He was buried about four o’clock the next day, September 30th, in the hospital burying ground at Souilly.  The place is about ten miles southeast of Verdun.  The cemetery is west of Souilly, about three quarters of a mile, just across the railroad, on the side of the hill.  The burial place is well protected and Harold’s grave is marked with the usual wooden cross.  His Squadron placed by the grave an airplane propeller, buried about half way down, say four feet, with an aluminum plate on it.  At the funeral services, conducted by a protestant chaplain, all the officers of the Squadron were present that could be there.

As to Harold’s personal effects, bank account, etc.  They were all taken in charge by the Squadron Adjutant and should have reached you long before now.  The Government will also notify you of the action taken and I am at your service to give any further information within my power.

I am enclosing a map showing the location of all the points mentioned in this letter.  I hope this letter serves you in giving the details concerning our comrade and your son and brother.  Permit me to extend my sincere sympathy in the loss of such a loved one.  He was a proven man, he died a hero.  We can all be justly proud of the manner in which he met his end, but we mourn that it had to be.  Harold was a true friend and I admired him from our first meeting.  I owe my life to his steadiness of nerve.  The greatest consolation I know of is that the Lord watches over all.  We know that we shall see him in the other world.


Modern map of the area over which the aircraft of the 88th Aero Squadron flew.  The Montfacon/Argonne area is in the top center area.  The city of Verdun is right of center.


When I return to the United States I hope to see you all, Mr. Loud, and I shall then answer any questions you may ask and I can tell you just how much Harold was to those who knew him.  Hoping this fulfills its purpose, I remain, at your service,

Charles T. Trickey

Captain C.A.C.


88th Aero Squadron

Souilly, France

September 30, 1918 [not received by the Loud family until December 12, 1918]

My Dear Mr. Loud:

It is my wish to tell you of the wonderful memory of Harold that I cherish.  Having known him since he went to Ellington Field, I feel his loss most deeply and can only say that I am proud to have known him.

We laid him away this afternoon in the little valley of Souilly, south[west] from Verdun.  The service was very beautiful and most impressive, as his comrades stood under a glorious sun that was peeking through the clouds.

After this war is but history, people will read the name of Harold Loud among the Nation’s heroes.  His grit and pluck alone saved the life of his observer, Captain Trickey, who cannot sing his praises loud enough.  We all loved him and are all saddened by the loss of a true friend and real man who had made himself very popular, even in the short time he was with us.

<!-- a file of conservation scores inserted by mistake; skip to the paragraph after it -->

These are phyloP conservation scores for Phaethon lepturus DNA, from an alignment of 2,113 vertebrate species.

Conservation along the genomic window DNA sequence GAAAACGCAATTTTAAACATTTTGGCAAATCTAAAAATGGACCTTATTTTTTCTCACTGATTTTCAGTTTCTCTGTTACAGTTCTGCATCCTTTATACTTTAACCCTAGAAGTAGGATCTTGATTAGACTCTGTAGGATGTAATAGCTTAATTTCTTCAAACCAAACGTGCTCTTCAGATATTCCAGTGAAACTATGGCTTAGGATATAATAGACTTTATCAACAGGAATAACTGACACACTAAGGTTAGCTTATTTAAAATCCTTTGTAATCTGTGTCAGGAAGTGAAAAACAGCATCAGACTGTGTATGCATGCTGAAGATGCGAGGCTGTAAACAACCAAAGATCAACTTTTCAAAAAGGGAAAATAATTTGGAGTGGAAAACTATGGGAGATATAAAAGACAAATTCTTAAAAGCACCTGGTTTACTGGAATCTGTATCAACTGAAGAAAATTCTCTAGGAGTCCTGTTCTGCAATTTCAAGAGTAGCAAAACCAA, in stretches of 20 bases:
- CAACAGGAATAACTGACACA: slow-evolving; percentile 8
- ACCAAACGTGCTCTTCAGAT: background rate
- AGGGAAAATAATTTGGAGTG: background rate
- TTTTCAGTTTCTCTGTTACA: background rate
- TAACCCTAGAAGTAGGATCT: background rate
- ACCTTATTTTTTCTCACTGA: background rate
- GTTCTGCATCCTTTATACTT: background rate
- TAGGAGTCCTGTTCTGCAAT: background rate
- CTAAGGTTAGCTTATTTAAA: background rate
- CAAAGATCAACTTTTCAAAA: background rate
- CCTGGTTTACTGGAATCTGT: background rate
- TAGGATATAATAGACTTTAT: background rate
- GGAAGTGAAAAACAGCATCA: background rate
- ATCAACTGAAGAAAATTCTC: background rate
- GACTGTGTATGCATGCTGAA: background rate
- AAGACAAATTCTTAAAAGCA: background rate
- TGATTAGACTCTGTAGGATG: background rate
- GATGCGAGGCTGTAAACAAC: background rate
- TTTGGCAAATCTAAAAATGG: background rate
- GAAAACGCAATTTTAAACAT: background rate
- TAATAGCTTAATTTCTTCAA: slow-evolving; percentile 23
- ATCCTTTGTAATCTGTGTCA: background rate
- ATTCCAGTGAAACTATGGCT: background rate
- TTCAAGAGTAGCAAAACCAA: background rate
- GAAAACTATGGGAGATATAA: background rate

A better man will never live to prove himself true to God and his Country.

Most sincerely yours,

Sidney Bradford Grant[4]

2nd Lieut., A.S, U.S.A.


Evanston, Illinois

December 18, 1918

My Dear Mr. Loud:

Thank you very much for your letter of December 14th.  I am sorry that you have not received my letter written you from France.  I have just now received the excellent picture of your son together with the thrilling description of his high act of heroism as given in the Oscoda paper, and I am greatly in your debt for both of them.

When Lieutenant Powers[5] of the 88th Aerial Squadron came to inform me of your son’s death I was inexpressibly shocked, and said to him at once that we would do everything we could to do him honor and to provide a reverent burial.  His precious body was brought to the little morgue which I had at Evacuation Hospital #6 (near Souilly, Meuse) and his devoted comrades came over and dressed him in his uniform while my carpenter squad prepared a decent coffin, that is, such a one as we could make out of boards.  On the day of his burial—he died, as you know, on the 29th of September and was buried on the 30th—I had a special service for him.  His body was taken first to the chapel, of which I hope some day to send you a picture, a chapel which I had arranged in a barracks, and he was tenderly borne to the cemetery where his comrades stood—a considerable number of them from the aerial squadron—at attention while the service was read and the bugler blew Taps.  As I remember it a plane was circling above us during the service.  His grave is easily distinguishable from all the others because his comrades arranged above it part of the propeller of his plane, and upon this propeller is fixed a special inscription with his name upon it.  His grave is also covered with flowers, for, as you know, the French are very tender and thoughtful in their memory of their comrades in arms.


Harold Loud’s grave marker in France.  The inscription reads “Lieut Harold Loud, 88th Aero Sq, Sept 28, 1918.”


In that cemetery which I opened and blessed this fall, many hundreds of bodies lie.  It is on a little sloping hill just to the south of Evacuation Hospital #6, and from your son’s grave one can see, looking straight east, the tower of the church in Souilly, together with General Pershing’s headquarters of the advance zone, while only a few hundred yards to the southwest of your son’s grave, General Pershing had for weeks his mobile headquarters in a train whose engine had steam all the time.

It was my privilege the evening after the burial of your son to dine with the officers of the 88th Squadron, among whom was Captain Trickey, with his hand still bandaged.  Need I say that the officers (and the men whom I met and addressed afterwards in their barracks) were full of tenderness and most affectionate memories of your son who was much beloved by them all.

I omitted to say that the service read at the burial was that of the Episcopal Church.  I am enclosing with this the Gladstone Prayer which I used at his burial and which I am sure will be a comfort to you.